A total of 29 teams, representing 9 different nations, engaged in fierce competition across six events this year. While Cape 31s have attracted some of the world's best sailors, the class rules, which limit the crew to three professionals, also create an environment where owner-drivers race with friends and family.
NORTH SAILS NAMED OFFICIAL SAILMAKER OF ROYAL NEW ZEALAND YACHT SQUADRON
North Sails is proud to be a new major partner to The Royal New Zealand Yacht Squadron. This partnership sees North Sails become RNZYS’ Official Sailmaker for the next three years and the supplier to the club’s new Emirates Team New Zealand Elliott 7 fleet, due to launch in early 2024.
After countless hours sailing, testing and competing in the Cape 31, North Sails shares our tuning notes in an effort to get sailors and teams up to race winning speed quickly for the most competitive racing. As we learn more about the Cape 31 and further its development, new information regarding setup, tuning and trimming techniques will be updated online at northsails.com. As always, contact your North Sails Expert for all the most up to date information and for help tuning your boat.
1. Tuning Guide
1.1 Tuning Matrix
+1 in front
1.2 Tuning Notes
Base forestay arc: 1.71m. Measure this from the top edge of the bottom white band on the mast to the middle of the forestay pin (swing the jib halyard to mark the forestay luff foil).
Mast butt position: 13.5-14.5cm from the aft edge of the mast to the center of the front keel bolt
Base deck chocks: You should have light pressure on the front chocks (avoid inverting the lower mast when on +1 chocks).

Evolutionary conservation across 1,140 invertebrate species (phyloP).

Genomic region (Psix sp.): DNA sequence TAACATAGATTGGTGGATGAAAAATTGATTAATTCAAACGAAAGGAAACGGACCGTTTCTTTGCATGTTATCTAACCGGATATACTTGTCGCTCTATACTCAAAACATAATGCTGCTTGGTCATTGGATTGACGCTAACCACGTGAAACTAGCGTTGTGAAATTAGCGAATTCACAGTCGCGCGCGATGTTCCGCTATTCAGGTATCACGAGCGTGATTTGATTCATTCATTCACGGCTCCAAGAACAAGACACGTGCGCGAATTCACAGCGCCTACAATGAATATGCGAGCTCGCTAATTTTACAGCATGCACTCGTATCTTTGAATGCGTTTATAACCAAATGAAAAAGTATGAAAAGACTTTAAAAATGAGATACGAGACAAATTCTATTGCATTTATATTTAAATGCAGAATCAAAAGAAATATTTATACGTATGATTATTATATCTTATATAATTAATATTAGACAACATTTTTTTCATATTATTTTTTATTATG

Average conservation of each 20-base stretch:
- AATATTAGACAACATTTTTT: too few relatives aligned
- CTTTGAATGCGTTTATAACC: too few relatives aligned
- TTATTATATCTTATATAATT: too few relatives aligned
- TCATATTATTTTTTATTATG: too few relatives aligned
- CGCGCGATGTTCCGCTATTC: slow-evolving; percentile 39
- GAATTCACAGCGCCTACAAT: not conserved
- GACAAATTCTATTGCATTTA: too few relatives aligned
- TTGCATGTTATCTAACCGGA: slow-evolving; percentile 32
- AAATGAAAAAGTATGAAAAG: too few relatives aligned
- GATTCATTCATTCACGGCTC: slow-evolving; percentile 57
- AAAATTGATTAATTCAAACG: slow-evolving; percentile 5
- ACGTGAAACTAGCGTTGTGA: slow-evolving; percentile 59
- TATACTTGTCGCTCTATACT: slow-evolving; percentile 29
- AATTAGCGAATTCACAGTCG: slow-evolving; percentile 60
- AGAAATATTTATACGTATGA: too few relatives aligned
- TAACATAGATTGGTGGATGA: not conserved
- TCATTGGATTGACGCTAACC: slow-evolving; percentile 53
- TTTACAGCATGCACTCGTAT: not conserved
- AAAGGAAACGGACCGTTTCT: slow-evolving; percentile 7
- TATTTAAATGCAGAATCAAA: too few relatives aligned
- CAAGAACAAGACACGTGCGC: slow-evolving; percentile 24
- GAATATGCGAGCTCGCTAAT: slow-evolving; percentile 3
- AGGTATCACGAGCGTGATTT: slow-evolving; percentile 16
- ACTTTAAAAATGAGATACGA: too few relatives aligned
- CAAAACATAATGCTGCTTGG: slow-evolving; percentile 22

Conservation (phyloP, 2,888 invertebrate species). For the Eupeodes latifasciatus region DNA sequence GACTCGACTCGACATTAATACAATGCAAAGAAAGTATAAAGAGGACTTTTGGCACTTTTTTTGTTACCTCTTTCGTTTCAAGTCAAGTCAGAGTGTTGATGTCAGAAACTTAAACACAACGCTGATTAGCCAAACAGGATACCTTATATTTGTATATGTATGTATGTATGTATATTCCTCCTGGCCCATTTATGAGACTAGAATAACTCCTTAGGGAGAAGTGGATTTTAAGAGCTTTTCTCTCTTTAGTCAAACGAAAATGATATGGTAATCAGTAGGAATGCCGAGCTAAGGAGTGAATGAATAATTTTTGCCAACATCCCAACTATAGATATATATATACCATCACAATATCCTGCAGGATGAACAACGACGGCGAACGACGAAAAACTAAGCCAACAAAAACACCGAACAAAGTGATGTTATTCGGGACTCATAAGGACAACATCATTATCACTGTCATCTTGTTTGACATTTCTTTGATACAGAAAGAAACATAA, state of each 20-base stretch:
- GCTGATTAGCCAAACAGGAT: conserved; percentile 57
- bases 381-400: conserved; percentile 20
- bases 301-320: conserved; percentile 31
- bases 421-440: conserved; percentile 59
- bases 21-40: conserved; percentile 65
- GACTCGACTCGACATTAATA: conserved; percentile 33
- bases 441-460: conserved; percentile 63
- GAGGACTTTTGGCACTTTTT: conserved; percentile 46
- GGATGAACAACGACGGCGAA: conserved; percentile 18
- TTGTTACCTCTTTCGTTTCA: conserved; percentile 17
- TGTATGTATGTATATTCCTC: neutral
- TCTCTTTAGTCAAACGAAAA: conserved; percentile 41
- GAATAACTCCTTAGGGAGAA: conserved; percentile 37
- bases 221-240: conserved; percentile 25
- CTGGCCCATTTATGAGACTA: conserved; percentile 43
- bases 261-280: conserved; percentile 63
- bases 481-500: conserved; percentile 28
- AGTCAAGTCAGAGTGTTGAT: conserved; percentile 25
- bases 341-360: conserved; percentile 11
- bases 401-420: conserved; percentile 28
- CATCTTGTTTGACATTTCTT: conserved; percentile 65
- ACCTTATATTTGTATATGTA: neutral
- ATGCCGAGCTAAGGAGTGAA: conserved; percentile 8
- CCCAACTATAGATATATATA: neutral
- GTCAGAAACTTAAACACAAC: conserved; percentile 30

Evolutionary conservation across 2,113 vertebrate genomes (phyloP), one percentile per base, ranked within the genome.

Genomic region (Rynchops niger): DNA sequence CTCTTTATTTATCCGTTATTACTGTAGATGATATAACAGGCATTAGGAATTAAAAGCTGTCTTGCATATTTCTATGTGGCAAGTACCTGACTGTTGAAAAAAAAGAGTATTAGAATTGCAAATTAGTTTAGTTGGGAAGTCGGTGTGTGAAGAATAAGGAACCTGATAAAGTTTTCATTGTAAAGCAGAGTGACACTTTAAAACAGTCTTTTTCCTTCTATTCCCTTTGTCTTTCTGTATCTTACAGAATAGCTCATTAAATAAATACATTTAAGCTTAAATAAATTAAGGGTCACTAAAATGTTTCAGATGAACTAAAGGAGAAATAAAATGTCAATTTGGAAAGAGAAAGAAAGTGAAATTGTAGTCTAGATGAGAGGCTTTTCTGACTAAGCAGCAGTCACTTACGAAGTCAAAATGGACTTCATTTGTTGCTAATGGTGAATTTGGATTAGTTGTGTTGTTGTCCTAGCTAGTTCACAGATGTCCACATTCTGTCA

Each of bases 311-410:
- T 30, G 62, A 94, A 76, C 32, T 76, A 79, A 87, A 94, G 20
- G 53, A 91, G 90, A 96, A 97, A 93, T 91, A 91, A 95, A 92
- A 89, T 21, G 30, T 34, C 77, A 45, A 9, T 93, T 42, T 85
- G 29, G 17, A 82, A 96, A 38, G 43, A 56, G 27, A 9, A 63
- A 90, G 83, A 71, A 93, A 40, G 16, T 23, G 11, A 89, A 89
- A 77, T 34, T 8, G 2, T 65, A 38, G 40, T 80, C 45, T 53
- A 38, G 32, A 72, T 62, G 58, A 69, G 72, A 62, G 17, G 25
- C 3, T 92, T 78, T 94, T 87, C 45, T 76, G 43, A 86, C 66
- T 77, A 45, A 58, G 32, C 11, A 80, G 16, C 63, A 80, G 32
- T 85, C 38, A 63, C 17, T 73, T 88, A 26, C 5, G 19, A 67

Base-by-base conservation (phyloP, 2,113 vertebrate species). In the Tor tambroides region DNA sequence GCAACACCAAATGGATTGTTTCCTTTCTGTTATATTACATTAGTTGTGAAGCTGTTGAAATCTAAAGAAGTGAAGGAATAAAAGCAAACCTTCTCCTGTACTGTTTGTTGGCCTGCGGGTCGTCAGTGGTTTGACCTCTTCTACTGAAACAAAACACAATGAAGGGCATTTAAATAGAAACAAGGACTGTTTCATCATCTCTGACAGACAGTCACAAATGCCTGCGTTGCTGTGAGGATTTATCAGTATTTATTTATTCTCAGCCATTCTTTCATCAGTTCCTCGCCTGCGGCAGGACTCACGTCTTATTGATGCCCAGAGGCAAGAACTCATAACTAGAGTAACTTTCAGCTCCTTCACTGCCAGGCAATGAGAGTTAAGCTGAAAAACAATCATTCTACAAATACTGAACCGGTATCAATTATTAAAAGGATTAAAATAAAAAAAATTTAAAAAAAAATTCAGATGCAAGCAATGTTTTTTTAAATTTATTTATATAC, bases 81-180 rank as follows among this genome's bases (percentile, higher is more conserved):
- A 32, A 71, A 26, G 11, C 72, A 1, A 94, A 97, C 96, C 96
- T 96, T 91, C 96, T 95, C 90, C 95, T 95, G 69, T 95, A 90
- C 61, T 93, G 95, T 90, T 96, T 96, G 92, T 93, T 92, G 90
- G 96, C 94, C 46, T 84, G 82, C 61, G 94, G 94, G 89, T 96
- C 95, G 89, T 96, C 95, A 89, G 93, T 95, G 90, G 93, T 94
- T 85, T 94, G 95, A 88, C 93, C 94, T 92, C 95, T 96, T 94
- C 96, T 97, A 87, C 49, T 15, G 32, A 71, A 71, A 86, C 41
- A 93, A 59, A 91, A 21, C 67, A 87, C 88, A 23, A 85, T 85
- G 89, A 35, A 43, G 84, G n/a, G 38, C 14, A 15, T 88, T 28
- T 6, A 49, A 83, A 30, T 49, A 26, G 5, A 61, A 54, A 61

Settings tip: It can be worth having a few different stiffnesses of the 3 top mainsail battens. Please ask your North Sails expert to find out more.
2. Upwind Trim
2.1 Jib Crossovers
Light / Medium (LMi) : 5 -12 knots
Medium / Heavy (MHi): 10 – 20 knots
Heavy Weather (Hi): 19+ knots
2.2 Upwind Notes
TRAVELER. Max up in light winds. In strong winds it is best to not go far below the centerline with the traveler car, use the fine tune to twist open the main.
JIB CARS. In light and medium winds be max inboard on the car (most winds).
TRIM. Have one person behind the helm in light winds (none if you’re not all on the windward rail). In strong winds have at least 2 people behind the helm.
BATTENS. Tighten the top 3 battens in the mainsail so that there are no short vertical creases along the batten pockets.
RUNNERS. Off in sub 6 kts, then progressively tighter until max combined headstay / tack load of 1.7 tonnes.
Settings tip: Unless your rig is tightened for strong winds you may not be able to get to 1.6 runner load without the mainsail overbending (diagonal creases in the bottom ⅓ of the mainsail from the spreaders down to the clew. Overbend is slow).
Please get in contact with a North Sails expert to discuss techniques and settings further.
3. Downwind Trim
3.1 Kite Crossovers
A1.5: 5-10 knots
A2: 8-18 knots
A4 (or A2+): 18+ kts
3.2 Downwind Notes
In light airs (4-6 knots) Drop the jib.
In 7 knots + you are looking to get the jib up and start sailing VMG angles based on hee.
12 knots + is full VMG sailing. Don’t be afraid to keep the bow up to build the speed initially. Hike.
RUNNERS. Loosen the runners downwind, keep the windward one snug. When the wind increases, tighten the runners just enough to keep the headstay of the jib tight.
Please get in contact with your local North Sails experts to discuss techniques and setting further.
4. North Sails Class Lead
+44 7962 238 742
5. Crossover Chart